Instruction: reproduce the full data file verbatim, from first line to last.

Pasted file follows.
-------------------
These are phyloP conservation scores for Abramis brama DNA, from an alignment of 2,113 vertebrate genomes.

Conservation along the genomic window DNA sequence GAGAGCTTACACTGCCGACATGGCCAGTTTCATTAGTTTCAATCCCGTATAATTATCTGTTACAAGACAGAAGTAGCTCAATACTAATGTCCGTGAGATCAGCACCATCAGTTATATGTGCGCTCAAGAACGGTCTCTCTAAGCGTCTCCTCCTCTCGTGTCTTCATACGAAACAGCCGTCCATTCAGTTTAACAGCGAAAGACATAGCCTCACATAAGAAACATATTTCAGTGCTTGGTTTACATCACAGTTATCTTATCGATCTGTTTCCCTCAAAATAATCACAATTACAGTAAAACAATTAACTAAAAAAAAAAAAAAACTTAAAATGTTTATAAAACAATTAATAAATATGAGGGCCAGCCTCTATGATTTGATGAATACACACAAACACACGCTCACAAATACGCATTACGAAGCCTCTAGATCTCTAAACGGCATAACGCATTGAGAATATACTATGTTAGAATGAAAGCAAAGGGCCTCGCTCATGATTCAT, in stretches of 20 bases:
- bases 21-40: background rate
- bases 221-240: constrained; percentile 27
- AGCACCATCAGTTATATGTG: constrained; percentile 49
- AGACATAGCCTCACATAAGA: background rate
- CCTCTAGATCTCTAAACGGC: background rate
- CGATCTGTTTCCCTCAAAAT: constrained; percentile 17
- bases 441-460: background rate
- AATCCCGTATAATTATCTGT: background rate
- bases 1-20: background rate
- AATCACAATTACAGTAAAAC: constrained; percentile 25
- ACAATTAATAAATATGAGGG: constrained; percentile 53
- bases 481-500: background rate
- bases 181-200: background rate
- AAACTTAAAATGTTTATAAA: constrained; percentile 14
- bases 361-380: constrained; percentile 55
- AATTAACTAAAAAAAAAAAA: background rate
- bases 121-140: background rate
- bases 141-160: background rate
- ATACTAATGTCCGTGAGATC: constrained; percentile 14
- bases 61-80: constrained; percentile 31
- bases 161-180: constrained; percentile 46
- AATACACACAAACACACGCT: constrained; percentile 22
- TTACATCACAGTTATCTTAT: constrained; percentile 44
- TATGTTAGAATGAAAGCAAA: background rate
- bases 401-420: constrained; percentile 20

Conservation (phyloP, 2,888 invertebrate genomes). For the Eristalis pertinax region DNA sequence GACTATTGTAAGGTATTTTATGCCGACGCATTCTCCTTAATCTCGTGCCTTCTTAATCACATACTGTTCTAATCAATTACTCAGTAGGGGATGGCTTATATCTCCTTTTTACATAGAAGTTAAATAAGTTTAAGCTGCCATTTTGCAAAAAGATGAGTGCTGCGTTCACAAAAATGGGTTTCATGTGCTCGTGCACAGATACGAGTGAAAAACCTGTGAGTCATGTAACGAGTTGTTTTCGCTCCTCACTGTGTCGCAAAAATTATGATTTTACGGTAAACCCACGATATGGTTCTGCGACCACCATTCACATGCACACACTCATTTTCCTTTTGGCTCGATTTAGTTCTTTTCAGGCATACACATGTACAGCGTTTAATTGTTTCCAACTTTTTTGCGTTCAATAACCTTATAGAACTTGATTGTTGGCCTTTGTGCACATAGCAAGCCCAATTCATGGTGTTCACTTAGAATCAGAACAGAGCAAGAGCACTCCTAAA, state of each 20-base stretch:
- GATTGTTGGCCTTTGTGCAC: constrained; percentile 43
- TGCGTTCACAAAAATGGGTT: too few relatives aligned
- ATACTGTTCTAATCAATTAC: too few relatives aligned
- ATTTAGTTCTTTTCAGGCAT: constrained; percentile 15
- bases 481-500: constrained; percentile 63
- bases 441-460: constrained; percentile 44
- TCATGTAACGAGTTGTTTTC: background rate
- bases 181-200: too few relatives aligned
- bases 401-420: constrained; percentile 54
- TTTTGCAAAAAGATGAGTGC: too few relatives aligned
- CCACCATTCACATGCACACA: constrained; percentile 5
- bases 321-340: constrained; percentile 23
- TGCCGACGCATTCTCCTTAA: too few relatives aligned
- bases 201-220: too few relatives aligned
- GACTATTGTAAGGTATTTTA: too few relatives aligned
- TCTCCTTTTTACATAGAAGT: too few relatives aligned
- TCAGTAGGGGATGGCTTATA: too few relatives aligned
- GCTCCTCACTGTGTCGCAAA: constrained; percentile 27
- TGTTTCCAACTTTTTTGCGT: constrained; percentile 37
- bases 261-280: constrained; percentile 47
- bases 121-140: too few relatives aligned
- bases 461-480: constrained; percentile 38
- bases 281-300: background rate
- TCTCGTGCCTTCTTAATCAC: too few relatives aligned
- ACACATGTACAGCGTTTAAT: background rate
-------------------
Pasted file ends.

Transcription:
These are phyloP conservation scores for Abramis brama DNA, from an alignment of 2,113 vertebrate genomes.

Conservation along the genomic window DNA sequence GAGAGCTTACACTGCCGACATGGCCAGTTTCATTAGTTTCAATCCCGTATAATTATCTGTTACAAGACAGAAGTAGCTCAATACTAATGTCCGTGAGATCAGCACCATCAGTTATATGTGCGCTCAAGAACGGTCTCTCTAAGCGTCTCCTCCTCTCGTGTCTTCATACGAAACAGCCGTCCATTCAGTTTAACAGCGAAAGACATAGCCTCACATAAGAAACATATTTCAGTGCTTGGTTTACATCACAGTTATCTTATCGATCTGTTTCCCTCAAAATAATCACAATTACAGTAAAACAATTAACTAAAAAAAAAAAAAAACTTAAAATGTTTATAAAACAATTAATAAATATGAGGGCCAGCCTCTATGATTTGATGAATACACACAAACACACGCTCACAAATACGCATTACGAAGCCTCTAGATCTCTAAACGGCATAACGCATTGAGAATATACTATGTTAGAATGAAAGCAAAGGGCCTCGCTCATGATTCAT, in stretches of 20 bases:
- bases 21-40: background rate
- bases 221-240: constrained; percentile 27
- AGCACCATCAGTTATATGTG: constrained; percentile 49
- AGACATAGCCTCACATAAGA: background rate
- CCTCTAGATCTCTAAACGGC: background rate
- CGATCTGTTTCCCTCAAAAT: constrained; percentile 17
- bases 441-460: background rate
- AATCCCGTATAATTATCTGT: background rate
- bases 1-20: background rate
- AATCACAATTACAGTAAAAC: constrained; percentile 25
- ACAATTAATAAATATGAGGG: constrained; percentile 53
- bases 481-500: background rate
- bases 181-200: background rate
- AAACTTAAAATGTTTATAAA: constrained; percentile 14
- bases 361-380: constrained; percentile 55
- AATTAACTAAAAAAAAAAAA: background rate
- bases 121-140: background rate
- bases 141-160: background rate
- ATACTAATGTCCGTGAGATC: constrained; percentile 14
- bases 61-80: constrained; percentile 31
- bases 161-180: constrained; percentile 46
- AATACACACAAACACACGCT: constrained; percentile 22
- TTACATCACAGTTATCTTAT: constrained; percentile 44
- TATGTTAGAATGAAAGCAAA: background rate
- bases 401-420: constrained; percentile 20

Conservation (phyloP, 2,888 invertebrate genomes). For the Eristalis pertinax region DNA sequence GACTATTGTAAGGTATTTTATGCCGACGCATTCTCCTTAATCTCGTGCCTTCTTAATCACATACTGTTCTAATCAATTACTCAGTAGGGGATGGCTTATATCTCCTTTTTACATAGAAGTTAAATAAGTTTAAGCTGCCATTTTGCAAAAAGATGAGTGCTGCGTTCACAAAAATGGGTTTCATGTGCTCGTGCACAGATACGAGTGAAAAACCTGTGAGTCATGTAACGAGTTGTTTTCGCTCCTCACTGTGTCGCAAAAATTATGATTTTACGGTAAACCCACGATATGGTTCTGCGACCACCATTCACATGCACACACTCATTTTCCTTTTGGCTCGATTTAGTTCTTTTCAGGCATACACATGTACAGCGTTTAATTGTTTCCAACTTTTTTGCGTTCAATAACCTTATAGAACTTGATTGTTGGCCTTTGTGCACATAGCAAGCCCAATTCATGGTGTTCACTTAGAATCAGAACAGAGCAAGAGCACTCCTAAA, state of each 20-base stretch:
- GATTGTTGGCCTTTGTGCAC: constrained; percentile 43
- TGCGTTCACAAAAATGGGTT: too few relatives aligned
- ATACTGTTCTAATCAATTAC: too few relatives aligned
- ATTTAGTTCTTTTCAGGCAT: constrained; percentile 15
- bases 481-500: constrained; percentile 63
- bases 441-460: constrained; percentile 44
- TCATGTAACGAGTTGTTTTC: background rate
- bases 181-200: too few relatives aligned
- bases 401-420: constrained; percentile 54
- TTTTGCAAAAAGATGAGTGC: too few relatives aligned
- CCACCATTCACATGCACACA: constrained; percentile 5
- bases 321-340: constrained; percentile 23
- TGCCGACGCATTCTCCTTAA: too few relatives aligned
- bases 201-220: too few relatives aligned
- GACTATTGTAAGGTATTTTA: too few relatives aligned
- TCTCCTTTTTACATAGAAGT: too few relatives aligned
- TCAGTAGGGGATGGCTTATA: too few relatives aligned
- GCTCCTCACTGTGTCGCAAA: constrained; percentile 27
- TGTTTCCAACTTTTTTGCGT: constrained; percentile 37
- bases 261-280: constrained; percentile 47
- bases 121-140: too few relatives aligned
- bases 461-480: constrained; percentile 38
- bases 281-300: background rate
- TCTCGTGCCTTCTTAATCAC: too few relatives aligned
- ACACATGTACAGCGTTTAAT: background rate